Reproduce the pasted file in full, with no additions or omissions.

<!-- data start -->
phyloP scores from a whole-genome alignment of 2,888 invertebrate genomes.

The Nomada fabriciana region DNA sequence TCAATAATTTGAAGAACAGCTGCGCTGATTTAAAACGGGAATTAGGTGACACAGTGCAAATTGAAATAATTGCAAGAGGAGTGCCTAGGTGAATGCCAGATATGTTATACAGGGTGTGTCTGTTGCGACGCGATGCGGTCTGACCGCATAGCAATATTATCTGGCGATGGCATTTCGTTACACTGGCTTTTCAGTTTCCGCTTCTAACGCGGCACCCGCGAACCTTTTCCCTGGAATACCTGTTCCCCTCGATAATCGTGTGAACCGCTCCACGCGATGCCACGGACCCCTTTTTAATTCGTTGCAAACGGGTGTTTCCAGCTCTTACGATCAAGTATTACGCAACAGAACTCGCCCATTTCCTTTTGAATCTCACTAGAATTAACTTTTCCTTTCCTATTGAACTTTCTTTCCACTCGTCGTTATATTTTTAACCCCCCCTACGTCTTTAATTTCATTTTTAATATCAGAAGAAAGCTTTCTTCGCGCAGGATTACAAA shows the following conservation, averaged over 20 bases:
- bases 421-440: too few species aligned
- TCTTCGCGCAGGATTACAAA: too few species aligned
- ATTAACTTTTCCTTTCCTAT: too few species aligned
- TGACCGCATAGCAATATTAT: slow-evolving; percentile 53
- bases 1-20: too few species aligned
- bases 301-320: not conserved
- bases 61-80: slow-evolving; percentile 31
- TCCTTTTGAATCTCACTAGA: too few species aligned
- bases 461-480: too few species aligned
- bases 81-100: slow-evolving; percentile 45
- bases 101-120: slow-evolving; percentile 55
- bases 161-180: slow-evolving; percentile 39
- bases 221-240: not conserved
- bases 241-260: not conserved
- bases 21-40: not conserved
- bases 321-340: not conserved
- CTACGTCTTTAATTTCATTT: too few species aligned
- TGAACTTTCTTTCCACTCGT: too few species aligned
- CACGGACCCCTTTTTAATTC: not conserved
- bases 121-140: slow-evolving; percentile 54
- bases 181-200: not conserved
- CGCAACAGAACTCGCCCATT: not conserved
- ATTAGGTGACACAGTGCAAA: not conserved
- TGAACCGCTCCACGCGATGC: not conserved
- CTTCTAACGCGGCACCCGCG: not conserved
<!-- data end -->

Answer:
phyloP scores from a whole-genome alignment of 2,888 invertebrate genomes.

The Nomada fabriciana region DNA sequence TCAATAATTTGAAGAACAGCTGCGCTGATTTAAAACGGGAATTAGGTGACACAGTGCAAATTGAAATAATTGCAAGAGGAGTGCCTAGGTGAATGCCAGATATGTTATACAGGGTGTGTCTGTTGCGACGCGATGCGGTCTGACCGCATAGCAATATTATCTGGCGATGGCATTTCGTTACACTGGCTTTTCAGTTTCCGCTTCTAACGCGGCACCCGCGAACCTTTTCCCTGGAATACCTGTTCCCCTCGATAATCGTGTGAACCGCTCCACGCGATGCCACGGACCCCTTTTTAATTCGTTGCAAACGGGTGTTTCCAGCTCTTACGATCAAGTATTACGCAACAGAACTCGCCCATTTCCTTTTGAATCTCACTAGAATTAACTTTTCCTTTCCTATTGAACTTTCTTTCCACTCGTCGTTATATTTTTAACCCCCCCTACGTCTTTAATTTCATTTTTAATATCAGAAGAAAGCTTTCTTCGCGCAGGATTACAAA shows the following conservation, averaged over 20 bases:
- bases 421-440: too few species aligned
- TCTTCGCGCAGGATTACAAA: too few species aligned
- ATTAACTTTTCCTTTCCTAT: too few species aligned
- TGACCGCATAGCAATATTAT: slow-evolving; percentile 53
- bases 1-20: too few species aligned
- bases 301-320: not conserved
- bases 61-80: slow-evolving; percentile 31
- TCCTTTTGAATCTCACTAGA: too few species aligned
- bases 461-480: too few species aligned
- bases 81-100: slow-evolving; percentile 45
- bases 101-120: slow-evolving; percentile 55
- bases 161-180: slow-evolving; percentile 39
- bases 221-240: not conserved
- bases 241-260: not conserved
- bases 21-40: not conserved
- bases 321-340: not conserved
- CTACGTCTTTAATTTCATTT: too few species aligned
- TGAACTTTCTTTCCACTCGT: too few species aligned
- CACGGACCCCTTTTTAATTC: not conserved
- bases 121-140: slow-evolving; percentile 54
- bases 181-200: not conserved
- CGCAACAGAACTCGCCCATT: not conserved
- ATTAGGTGACACAGTGCAAA: not conserved
- TGAACCGCTCCACGCGATGC: not conserved
- CTTCTAACGCGGCACCCGCG: not conserved